I haven't seen any more mentions of the liability concerns, but it sure would suck to be injured or killed fighting a fire you're not support to fight, and then get nothing from the insurance company.

I think the Libertarians should celebrate Cranick's Galtitude, but not give him any money, that's a moral hazard.

[ Parent ]
Ah the details out. by Breaker (2.00 / 0) #42 Wed Oct 06, 2010 at 05:55:46 PM EST
Why weren't the uninsured pursued further?

An interesting part of the situation would be if I had insurance but you, my neighbour didn't.  I start a fire to burn some leaves or whatever off, and your place goes up.

Am I now liable for your damage or does the fire insurance cover my stupidity?

Still, if the people voted for it not being compulsory, had provision to access the insurance and didn't take it, then tough titties, really.

Still a bit cold for the firefighters to turn up and do nothing, but if the terms of their insurance and engagement with the fire prevented them, then that's a tough one all round.

[ Parent ]
blood from a stone I imagine by georgeha (2.00 / 0) #46 Wed Oct 06, 2010 at 09:18:11 PM EST
Why weren't the uninsured pursued further?

Again, we're talking about rural Tennessee, the propeties may not be worth all that much, unless you're running a meth lab.

[ Parent ]
Hmmm by Breaker (2.00 / 0) #49 Thu Oct 07, 2010 at 05:42:56 AM EST
Cheaper just to let houses burn then.

[ Parent ]
No difference. by Tonatiuh (2.00 / 0) #101 Sat Oct 09, 2010 at 10:35:10 AM EST
A social system in which there is no space for common sense is utterly broken.

The fire department should put off any fires in the community, the accounting department should take care of the late payers and take them into account when budgetting (any business does this in a regular basis).

Insurance should cover all work of the firefigthers, it is ludicrous that they should care if any quotas are paid or not by potential fire victims, since this does not reduce or increase the risk for the firefigthers in any way.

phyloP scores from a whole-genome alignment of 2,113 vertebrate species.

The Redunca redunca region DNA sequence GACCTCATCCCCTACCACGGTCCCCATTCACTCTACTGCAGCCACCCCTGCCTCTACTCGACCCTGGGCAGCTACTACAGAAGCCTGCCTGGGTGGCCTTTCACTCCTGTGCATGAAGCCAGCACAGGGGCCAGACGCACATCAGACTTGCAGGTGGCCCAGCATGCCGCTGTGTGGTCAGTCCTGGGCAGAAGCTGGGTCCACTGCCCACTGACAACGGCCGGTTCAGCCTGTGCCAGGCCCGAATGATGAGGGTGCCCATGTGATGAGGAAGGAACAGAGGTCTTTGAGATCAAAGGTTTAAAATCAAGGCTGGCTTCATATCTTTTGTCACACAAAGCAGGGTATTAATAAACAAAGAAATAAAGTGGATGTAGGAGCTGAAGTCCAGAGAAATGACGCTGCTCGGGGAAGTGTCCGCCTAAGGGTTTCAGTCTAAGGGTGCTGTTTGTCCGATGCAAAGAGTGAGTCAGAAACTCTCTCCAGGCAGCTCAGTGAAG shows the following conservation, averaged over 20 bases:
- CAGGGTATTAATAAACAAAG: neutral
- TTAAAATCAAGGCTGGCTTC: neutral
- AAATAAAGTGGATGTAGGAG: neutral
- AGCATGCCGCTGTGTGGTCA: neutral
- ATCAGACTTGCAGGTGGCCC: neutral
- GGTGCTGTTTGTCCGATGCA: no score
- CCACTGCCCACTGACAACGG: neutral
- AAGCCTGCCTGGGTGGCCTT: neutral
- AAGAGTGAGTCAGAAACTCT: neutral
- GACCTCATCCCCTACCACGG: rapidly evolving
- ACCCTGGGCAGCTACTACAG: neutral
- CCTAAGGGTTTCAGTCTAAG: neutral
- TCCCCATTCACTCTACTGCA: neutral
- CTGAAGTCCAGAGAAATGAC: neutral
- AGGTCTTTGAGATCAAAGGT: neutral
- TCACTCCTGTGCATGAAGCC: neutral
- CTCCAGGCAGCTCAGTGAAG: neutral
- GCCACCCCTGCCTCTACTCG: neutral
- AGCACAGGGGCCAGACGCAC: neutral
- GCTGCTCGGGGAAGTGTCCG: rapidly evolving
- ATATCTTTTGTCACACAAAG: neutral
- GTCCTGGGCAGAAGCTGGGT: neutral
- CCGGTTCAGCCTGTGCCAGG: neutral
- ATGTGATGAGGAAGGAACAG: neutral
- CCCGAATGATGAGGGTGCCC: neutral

[ Parent ]
Maybe by Phil the Canuck (2.00 / 0) #3 Wed Oct 06, 2010 at 10:26:46 AM EST
Some neocon can explain to me how a user fee paid to a public service isn't a tax.

Because by hulver (4.00 / 2) #4 Wed Oct 06, 2010 at 10:39:09 AM EST
You can choose not to pay it.
Cheese is not a hat. - clock
[ Parent ]
Yes, I see that difference by Phil the Canuck (2.00 / 0) #6 Wed Oct 06, 2010 at 10:42:21 AM EST
I was about to say something about people in their right mind not going without fire service, then I got a mental image of some Tea Party nutters. Point taken.

[ Parent ]
well.. by sasquatchan (2.00 / 0) #7 Wed Oct 06, 2010 at 11:10:36 AM EST
The mefi discussion pointed out that the city residents pay tax to the city (property tax), and thus get coverage.

The county residents do not pay a tax to the city. Thus, the city fire department, shouldn't be obligated to cover the county residents, unless the county residents chip in.

Same as if you live in town A, and expect town B's public services to be made available for you.

(And lots of discussion about why there isn't a volunteer FD, should the county charge some property tax and "buy-in" services from the city, etc)

[ Parent ]
Yet if you live in Town A . . . by ammoniacal (2.00 / 0) #37 Wed Oct 06, 2010 at 03:19:22 PM EST
and drive drunk in Town B, the Town B Police Department will glad to be of service and arrest you and lock you up in Town B's expensive jail. It's also amazing when pigs from Towns A & B serve on the county-wide Joint Drug/Gang/Rights Removal Task Force. Hell, fire departments don't have to deal with jurisdiction. They should serve those in need when it is reasonable to do so.

"To this day that was the most bullshit caesar salad I have every experienced..." - triggerfinger

[ Parent ]
They're not serving you when they lock you up by Phil the Canuck (4.00 / 1) #40 Wed Oct 06, 2010 at 04:23:20 PM EST
They're serving Town B, who don't want jackasses driving drunk in their town.

[ Parent ]
Town B is rehabilitating Mr. Town A by ammoniacal (2.00 / 0) #45 Wed Oct 06, 2010 at 06:53:27 PM EST
at the expense of the citizens of Town B. The costs are fungible, therefore it's not different than a house on fire 20 feet outside of Town B's fire district. Just do the job, stop grousing and put the fire out.